“I was very lucky to find a turnkey brewery. I don't think that happens very often,” says Brewability owner Tiffany Fixter. “Danny really liked our idea, and I think that was one of the main reasons why we got the space.”
In addition to that space, inside a business park off of 39th Avenue and Peoria Street, the Brewability Lab will also get Caution's five-barrel brewing system (the equipment has some historical significance since it was one of Odell Brewing's first systems – and the one that its flagship 5 Barrel Pale Ale is named for) as well as the grain mill, canning line, bar, glassware, tap system and other equipment.
“Danny is an awesome guy,” Fixter says. “He has been so willing to help us and to teach us about the brewhouse and how to use it.”
Caution will continue to make beer there — and to operate its taproom — into the spring or early summer as Brewability works to get its state and federal liquor-licensing approval, but Fixster says she hopes to open the Brewability Lab shortly thereafter. She also plans to expand the hours (Caution was only open three days a week, for four hours each of those days) and redecorate to give the brewery an “old-school chemistry theme,” complete with 1930s and '40s era chemistry boxes, which will be used to serve flights.
Fixter, who has been teaching special-needs students for more than eight years in Kansas and Colorado, has been working on the idea of the Brewability Lab for more than a year and a half.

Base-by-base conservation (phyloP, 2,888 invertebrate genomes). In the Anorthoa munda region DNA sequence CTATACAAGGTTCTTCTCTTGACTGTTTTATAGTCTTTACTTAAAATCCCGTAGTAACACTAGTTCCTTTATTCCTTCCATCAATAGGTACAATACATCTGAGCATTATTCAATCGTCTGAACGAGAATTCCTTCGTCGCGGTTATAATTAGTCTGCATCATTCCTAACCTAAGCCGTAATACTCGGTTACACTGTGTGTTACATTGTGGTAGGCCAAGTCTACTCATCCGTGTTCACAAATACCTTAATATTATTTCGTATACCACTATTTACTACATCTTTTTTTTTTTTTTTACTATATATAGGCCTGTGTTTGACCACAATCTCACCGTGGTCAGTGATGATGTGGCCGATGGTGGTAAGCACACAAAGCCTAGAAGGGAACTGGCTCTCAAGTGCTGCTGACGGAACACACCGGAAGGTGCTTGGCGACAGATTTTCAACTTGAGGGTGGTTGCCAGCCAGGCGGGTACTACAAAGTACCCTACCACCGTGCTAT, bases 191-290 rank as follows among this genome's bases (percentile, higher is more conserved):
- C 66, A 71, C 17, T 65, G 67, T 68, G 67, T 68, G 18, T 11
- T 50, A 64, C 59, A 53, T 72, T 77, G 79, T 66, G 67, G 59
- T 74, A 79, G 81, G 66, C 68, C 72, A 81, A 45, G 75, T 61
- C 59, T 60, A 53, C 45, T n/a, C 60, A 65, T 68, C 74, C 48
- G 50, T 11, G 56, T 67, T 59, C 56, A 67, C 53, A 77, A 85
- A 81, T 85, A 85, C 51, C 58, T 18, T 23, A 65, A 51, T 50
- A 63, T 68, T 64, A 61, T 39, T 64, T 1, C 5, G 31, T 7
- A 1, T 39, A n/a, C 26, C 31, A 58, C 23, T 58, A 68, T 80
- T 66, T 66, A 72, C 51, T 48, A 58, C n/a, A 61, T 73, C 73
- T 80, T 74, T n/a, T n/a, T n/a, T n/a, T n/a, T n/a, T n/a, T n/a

She successfully ran a Kickstarter campaign (and now has an IndiGoGo campaign going) last fall that raised $32,000, and worked with the Grandma's House brewery in Denver to train some of her future employees, many of whom are developmentally disabled. (The original plan called for Brewability to work out of Grandma's House.) The goal of the project is to provide support and training for a segment of society that typically has a hard time finding employment.
But certain aspects of brewing, and working in a brewery, require repetitive tasks that people with developmental disabilities can do well and do consistently, Fixter says. Those include cleaning kegs, glasses and tanks, shoveling spent grain, pouring beer, sanitizing equipment, weighing grain and hops, and canning and bottling beer.
The Brewability Lab's head brewer will be Toby Gerard, a longtime homebrewer who has also worked with developmentally-disabled adults. He plans to make a variety of beers, including an IPA, a cream ale, an oatmeal stout, a saison and a Belgian dark strong ale. They will be named both by the employees of Brewability and by people who donated to the Kickstarter campaign.
Caution Brewing was founded in 2011 in the location. In 2013, the Wangs opened a second location in Lakewood. That spot has a smaller brewing system for a much larger taproom. As a result, Caution will begin brewing somewhere else in an effort to expand, says Danny Wang. "We have outgrown the space. We are brewing as much as we can, but we are past the point where we want to brew five barrels at the time and hope it lasts us to the next time."
Wang has looked at expanding or finding another location, but says it's more likely that he will work with an existing brewery where he can share space or contract brew. "We are looking to expand production and a springtime push on packaging," he adds. "The brewery already cans its flagship Lao Wang lager, but hopes to add new, other beers to its canned lineup this year."
As for the Brewability Lab, Wang concludes: "They are heads and shoulders above anyone else. I believe there is something unique there. They are doing a good thing, on top of making good beer. I am super-happy for them."